In the late 1990s,Sophia Suarez's life began a new chapter. She had just entered the Ph.D. program in physics at the GraduateSchool and University Center of CUNY (City University of New York). She was excited about the challenges of being a doctoral student, but the challenge was daunting: An African-American single mother and one of the few women in the program. She knew the transition would be tough.

The way Suarez saw things, she had 3 major hurdles to clear in graduate school--two qualifying exams and the dissertation defense. So, at first, she focused all of her efforts on passing the first major test: the first qualifying exam.

She made it through. Suarez is now a National Research Council research associate at the U.S. Naval Research Laboratory in Washington, D.C. Suarez hopes that by sharing her experiences and observations about the first few years of grad school, she can help others through this critical time.

Finding Success Locally

Suarez, a Jamaican native, had wanted to get a Ph.D. in physics ever since she was in high school.After graduation, she moved to be near relatives in Brooklyn, New York, and to attend Hunter College of CUNY. She earned a Bachelor’s degree--followed by a Master’s degree--under advisor Steven Greenbaum.

When it came time to choose a Ph.D. program, she decided to stay within the CUNY system and continue doing research with Greenbaum. She also wanted to stay at CUNY because she had become a single parent after completing her Master’s and wanted relatives close by in case of emergencies. Although for some people relocating can mean avoiding the distractions of old friends and habits, for Suarez staying close to home was entirely positive: it allowed her to adjust to graduate life better. The best thing about CUNY, Suarez says, was that she would know the people she worked with, especially Greenbaum who had been her advisor for years, and who she continued to rely on for guidance.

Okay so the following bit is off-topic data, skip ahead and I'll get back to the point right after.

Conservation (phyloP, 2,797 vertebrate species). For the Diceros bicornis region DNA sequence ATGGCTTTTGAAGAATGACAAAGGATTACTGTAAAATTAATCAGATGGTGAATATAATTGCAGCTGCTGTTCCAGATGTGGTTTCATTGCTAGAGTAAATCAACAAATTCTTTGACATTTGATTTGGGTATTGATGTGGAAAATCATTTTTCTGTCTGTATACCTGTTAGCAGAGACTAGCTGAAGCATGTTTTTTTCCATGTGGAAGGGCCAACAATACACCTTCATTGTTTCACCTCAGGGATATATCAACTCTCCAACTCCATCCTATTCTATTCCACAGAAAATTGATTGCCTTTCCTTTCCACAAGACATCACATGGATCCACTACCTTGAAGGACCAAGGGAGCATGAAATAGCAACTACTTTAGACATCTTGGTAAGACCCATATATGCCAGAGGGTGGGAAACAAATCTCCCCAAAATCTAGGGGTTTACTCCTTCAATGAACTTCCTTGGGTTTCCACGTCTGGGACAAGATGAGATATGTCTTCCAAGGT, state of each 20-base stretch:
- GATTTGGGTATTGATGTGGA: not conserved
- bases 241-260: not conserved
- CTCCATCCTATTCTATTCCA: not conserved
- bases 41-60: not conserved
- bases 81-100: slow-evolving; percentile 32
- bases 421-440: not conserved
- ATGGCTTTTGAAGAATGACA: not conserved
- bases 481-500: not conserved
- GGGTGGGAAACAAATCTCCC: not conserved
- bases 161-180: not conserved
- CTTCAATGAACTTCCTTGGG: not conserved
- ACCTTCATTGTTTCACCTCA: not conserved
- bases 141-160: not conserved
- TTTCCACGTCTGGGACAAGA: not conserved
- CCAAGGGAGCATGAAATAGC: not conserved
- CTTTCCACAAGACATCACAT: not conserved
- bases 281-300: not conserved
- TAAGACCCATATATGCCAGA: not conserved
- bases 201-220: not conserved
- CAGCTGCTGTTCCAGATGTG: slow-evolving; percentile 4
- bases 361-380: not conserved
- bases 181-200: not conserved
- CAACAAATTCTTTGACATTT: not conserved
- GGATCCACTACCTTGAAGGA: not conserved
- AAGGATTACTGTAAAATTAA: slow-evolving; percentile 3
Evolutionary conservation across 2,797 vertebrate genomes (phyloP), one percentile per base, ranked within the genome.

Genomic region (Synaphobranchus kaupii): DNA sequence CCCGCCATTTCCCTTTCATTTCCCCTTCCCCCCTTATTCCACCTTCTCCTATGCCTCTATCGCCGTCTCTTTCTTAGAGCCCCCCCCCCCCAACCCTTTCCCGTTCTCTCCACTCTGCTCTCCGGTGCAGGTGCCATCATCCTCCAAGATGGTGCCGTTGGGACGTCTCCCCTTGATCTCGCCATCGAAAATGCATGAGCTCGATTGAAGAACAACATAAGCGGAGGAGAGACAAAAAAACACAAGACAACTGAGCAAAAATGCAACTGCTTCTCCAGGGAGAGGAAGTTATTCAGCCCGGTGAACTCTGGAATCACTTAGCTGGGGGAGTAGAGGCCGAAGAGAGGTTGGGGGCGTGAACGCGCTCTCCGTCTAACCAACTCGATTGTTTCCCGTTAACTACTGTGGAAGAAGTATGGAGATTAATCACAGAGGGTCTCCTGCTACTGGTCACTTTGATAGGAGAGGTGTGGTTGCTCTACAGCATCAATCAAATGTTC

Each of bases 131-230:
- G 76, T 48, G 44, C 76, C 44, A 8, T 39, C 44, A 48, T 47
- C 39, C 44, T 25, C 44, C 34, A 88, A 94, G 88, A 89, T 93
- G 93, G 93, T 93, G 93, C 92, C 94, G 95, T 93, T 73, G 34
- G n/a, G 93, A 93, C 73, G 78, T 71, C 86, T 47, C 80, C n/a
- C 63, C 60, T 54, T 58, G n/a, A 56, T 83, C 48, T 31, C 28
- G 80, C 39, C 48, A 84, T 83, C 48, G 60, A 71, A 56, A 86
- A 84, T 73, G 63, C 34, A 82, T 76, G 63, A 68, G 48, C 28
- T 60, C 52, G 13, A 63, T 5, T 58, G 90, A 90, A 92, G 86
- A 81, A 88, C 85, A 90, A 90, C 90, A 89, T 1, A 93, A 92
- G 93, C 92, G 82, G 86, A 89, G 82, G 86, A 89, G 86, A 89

Furthermore, Greenbaum's connections helped Suarez find funding for her Ph.D. study so that she didn’t have to work outside of school. Suarez got fellowships from the National Institutes of Health’s Minority Biomedical Research Support (MBRS) Program, the National Science Foundation’s (NSF) Louis Stokes Alliances for Minority Participation (LSAMP) Program, and NSF’s Alliances for Graduate Education and the Professoriate (AGEP) Program. Greenbaum also helped her secure a coveted assignment as a lecturer, teaching first-year classical mechanics lecture and lab courses at CUNY.


Suarez prepares to refill a superconducting magnet--part of a nuclear magnetic resonance spectrometer--with liquid nitrogen.

The First Big Obstacle

At the GraduateSchool and University Center of CUNY, students have four sections to tackle for their first qualifying exam: general physics, classical mechanics, quantum mechanics, and electricity and magnetism. General physics, Suarez says, was the comprehensive part of the exam and included all areas of physics, while the other 3 sections were more specific. Suarez knew that students often had difficulty with the exam, so she needed a good study strategy. “A lot of students were not able to pass the first qualifying exam,” she says. “It’s very difficult to study and focus on every aspect of every [physics] course.”

In addition to working hard and doing well in her courses, Suarez solved physics problems independently every day, apart from those assigned from her courses. She was unable to find problem-solving books at local libraries, but obtained old exams from the school and found books that contained physics problems, many from Chinese universities and a few from the U.S. “Physics is nothing if you’re not able to solve problems. That’s the basis of physics,” she explains.

About 6 months before her exam, Greenbaum hired a tutor to make sure she and other students were solving their physics problems correctly, particularly those from books and exams that didn’t provide answers. These tutoring sessions were either one-on-one or in groups, depending on individual schedules.